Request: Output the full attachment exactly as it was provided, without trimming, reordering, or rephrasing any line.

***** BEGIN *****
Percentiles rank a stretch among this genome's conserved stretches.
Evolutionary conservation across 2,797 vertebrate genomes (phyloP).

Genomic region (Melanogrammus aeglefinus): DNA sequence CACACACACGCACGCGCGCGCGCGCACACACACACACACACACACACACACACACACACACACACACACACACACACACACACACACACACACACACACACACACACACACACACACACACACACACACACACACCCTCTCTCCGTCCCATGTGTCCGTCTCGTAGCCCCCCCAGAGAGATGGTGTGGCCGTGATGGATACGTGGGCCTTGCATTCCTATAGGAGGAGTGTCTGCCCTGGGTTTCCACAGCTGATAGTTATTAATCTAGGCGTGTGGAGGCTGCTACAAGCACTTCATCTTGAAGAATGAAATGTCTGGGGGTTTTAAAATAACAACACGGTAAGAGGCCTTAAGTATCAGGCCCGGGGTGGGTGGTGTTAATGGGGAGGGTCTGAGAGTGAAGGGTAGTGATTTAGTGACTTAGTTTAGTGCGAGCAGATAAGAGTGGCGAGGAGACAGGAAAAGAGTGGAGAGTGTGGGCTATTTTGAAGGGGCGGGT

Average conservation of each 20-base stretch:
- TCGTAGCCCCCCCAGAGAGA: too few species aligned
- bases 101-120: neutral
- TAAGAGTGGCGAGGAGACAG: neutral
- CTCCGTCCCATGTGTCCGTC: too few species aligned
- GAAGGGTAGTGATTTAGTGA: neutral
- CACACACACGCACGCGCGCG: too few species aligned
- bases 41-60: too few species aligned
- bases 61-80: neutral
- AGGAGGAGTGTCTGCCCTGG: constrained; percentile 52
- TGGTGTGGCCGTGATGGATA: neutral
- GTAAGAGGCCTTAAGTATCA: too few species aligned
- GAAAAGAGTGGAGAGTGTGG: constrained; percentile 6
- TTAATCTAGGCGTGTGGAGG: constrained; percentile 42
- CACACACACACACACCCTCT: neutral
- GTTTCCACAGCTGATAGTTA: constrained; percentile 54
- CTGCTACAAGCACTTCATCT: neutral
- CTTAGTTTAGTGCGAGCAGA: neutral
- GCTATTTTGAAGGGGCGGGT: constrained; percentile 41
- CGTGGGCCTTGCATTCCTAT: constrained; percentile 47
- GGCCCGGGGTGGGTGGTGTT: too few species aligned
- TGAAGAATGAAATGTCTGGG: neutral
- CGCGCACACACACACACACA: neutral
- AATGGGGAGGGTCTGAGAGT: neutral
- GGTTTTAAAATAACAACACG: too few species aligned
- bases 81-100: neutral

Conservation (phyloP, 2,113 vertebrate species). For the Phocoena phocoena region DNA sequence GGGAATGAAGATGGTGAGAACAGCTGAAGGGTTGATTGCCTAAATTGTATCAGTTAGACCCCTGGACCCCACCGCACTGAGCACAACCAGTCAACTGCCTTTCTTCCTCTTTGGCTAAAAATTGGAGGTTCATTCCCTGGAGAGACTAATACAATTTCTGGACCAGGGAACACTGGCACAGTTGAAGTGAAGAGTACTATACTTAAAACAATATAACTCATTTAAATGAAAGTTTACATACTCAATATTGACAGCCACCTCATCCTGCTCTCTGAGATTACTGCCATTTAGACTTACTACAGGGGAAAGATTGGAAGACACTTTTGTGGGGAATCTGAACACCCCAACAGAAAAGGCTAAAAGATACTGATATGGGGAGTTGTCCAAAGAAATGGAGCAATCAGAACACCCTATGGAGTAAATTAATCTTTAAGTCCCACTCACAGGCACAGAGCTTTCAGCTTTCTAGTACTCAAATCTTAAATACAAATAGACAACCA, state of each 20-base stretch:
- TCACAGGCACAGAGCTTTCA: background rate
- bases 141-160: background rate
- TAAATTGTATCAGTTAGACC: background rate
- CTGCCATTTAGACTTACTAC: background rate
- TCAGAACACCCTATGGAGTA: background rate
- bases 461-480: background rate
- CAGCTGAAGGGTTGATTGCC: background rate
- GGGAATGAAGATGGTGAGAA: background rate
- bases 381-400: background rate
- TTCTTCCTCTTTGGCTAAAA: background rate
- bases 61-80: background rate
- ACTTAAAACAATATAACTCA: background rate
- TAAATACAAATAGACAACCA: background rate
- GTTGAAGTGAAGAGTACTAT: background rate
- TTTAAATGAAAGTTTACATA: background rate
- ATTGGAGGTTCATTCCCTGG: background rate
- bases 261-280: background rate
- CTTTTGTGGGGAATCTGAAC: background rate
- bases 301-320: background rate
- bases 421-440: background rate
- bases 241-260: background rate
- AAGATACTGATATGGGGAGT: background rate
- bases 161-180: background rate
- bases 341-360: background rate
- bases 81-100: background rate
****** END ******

Percentiles rank a stretch among this genome's conserved stretches.
Evolutionary conservation across 2,797 vertebrate genomes (phyloP).

Genomic region (Melanogrammus aeglefinus): DNA sequence CACACACACGCACGCGCGCGCGCGCACACACACACACACACACACACACACACACACACACACACACACACACACACACACACACACACACACACACACACACACACACACACACACACACACACACACACACACCCTCTCTCCGTCCCATGTGTCCGTCTCGTAGCCCCCCCAGAGAGATGGTGTGGCCGTGATGGATACGTGGGCCTTGCATTCCTATAGGAGGAGTGTCTGCCCTGGGTTTCCACAGCTGATAGTTATTAATCTAGGCGTGTGGAGGCTGCTACAAGCACTTCATCTTGAAGAATGAAATGTCTGGGGGTTTTAAAATAACAACACGGTAAGAGGCCTTAAGTATCAGGCCCGGGGTGGGTGGTGTTAATGGGGAGGGTCTGAGAGTGAAGGGTAGTGATTTAGTGACTTAGTTTAGTGCGAGCAGATAAGAGTGGCGAGGAGACAGGAAAAGAGTGGAGAGTGTGGGCTATTTTGAAGGGGCGGGT

Average conservation of each 20-base stretch:
- TCGTAGCCCCCCCAGAGAGA: too few species aligned
- bases 101-120: neutral
- TAAGAGTGGCGAGGAGACAG: neutral
- CTCCGTCCCATGTGTCCGTC: too few species aligned
- GAAGGGTAGTGATTTAGTGA: neutral
- CACACACACGCACGCGCGCG: too few species aligned
- bases 41-60: too few species aligned
- bases 61-80: neutral
- AGGAGGAGTGTCTGCCCTGG: constrained; percentile 52
- TGGTGTGGCCGTGATGGATA: neutral
- GTAAGAGGCCTTAAGTATCA: too few species aligned
- GAAAAGAGTGGAGAGTGTGG: constrained; percentile 6
- TTAATCTAGGCGTGTGGAGG: constrained; percentile 42
- CACACACACACACACCCTCT: neutral
- GTTTCCACAGCTGATAGTTA: constrained; percentile 54
- CTGCTACAAGCACTTCATCT: neutral
- CTTAGTTTAGTGCGAGCAGA: neutral
- GCTATTTTGAAGGGGCGGGT: constrained; percentile 41
- CGTGGGCCTTGCATTCCTAT: constrained; percentile 47
- GGCCCGGGGTGGGTGGTGTT: too few species aligned
- TGAAGAATGAAATGTCTGGG: neutral
- CGCGCACACACACACACACA: neutral
- AATGGGGAGGGTCTGAGAGT: neutral
- GGTTTTAAAATAACAACACG: too few species aligned
- bases 81-100: neutral

Conservation (phyloP, 2,113 vertebrate species). For the Phocoena phocoena region DNA sequence GGGAATGAAGATGGTGAGAACAGCTGAAGGGTTGATTGCCTAAATTGTATCAGTTAGACCCCTGGACCCCACCGCACTGAGCACAACCAGTCAACTGCCTTTCTTCCTCTTTGGCTAAAAATTGGAGGTTCATTCCCTGGAGAGACTAATACAATTTCTGGACCAGGGAACACTGGCACAGTTGAAGTGAAGAGTACTATACTTAAAACAATATAACTCATTTAAATGAAAGTTTACATACTCAATATTGACAGCCACCTCATCCTGCTCTCTGAGATTACTGCCATTTAGACTTACTACAGGGGAAAGATTGGAAGACACTTTTGTGGGGAATCTGAACACCCCAACAGAAAAGGCTAAAAGATACTGATATGGGGAGTTGTCCAAAGAAATGGAGCAATCAGAACACCCTATGGAGTAAATTAATCTTTAAGTCCCACTCACAGGCACAGAGCTTTCAGCTTTCTAGTACTCAAATCTTAAATACAAATAGACAACCA, state of each 20-base stretch:
- TCACAGGCACAGAGCTTTCA: background rate
- bases 141-160: background rate
- TAAATTGTATCAGTTAGACC: background rate
- CTGCCATTTAGACTTACTAC: background rate
- TCAGAACACCCTATGGAGTA: background rate
- bases 461-480: background rate
- CAGCTGAAGGGTTGATTGCC: background rate
- GGGAATGAAGATGGTGAGAA: background rate
- bases 381-400: background rate
- TTCTTCCTCTTTGGCTAAAA: background rate
- bases 61-80: background rate
- ACTTAAAACAATATAACTCA: background rate
- TAAATACAAATAGACAACCA: background rate
- GTTGAAGTGAAGAGTACTAT: background rate
- TTTAAATGAAAGTTTACATA: background rate
- ATTGGAGGTTCATTCCCTGG: background rate
- bases 261-280: background rate
- CTTTTGTGGGGAATCTGAAC: background rate
- bases 301-320: background rate
- bases 421-440: background rate
- bases 241-260: background rate
- AAGATACTGATATGGGGAGT: background rate
- bases 161-180: background rate
- bases 341-360: background rate
- bases 81-100: background rate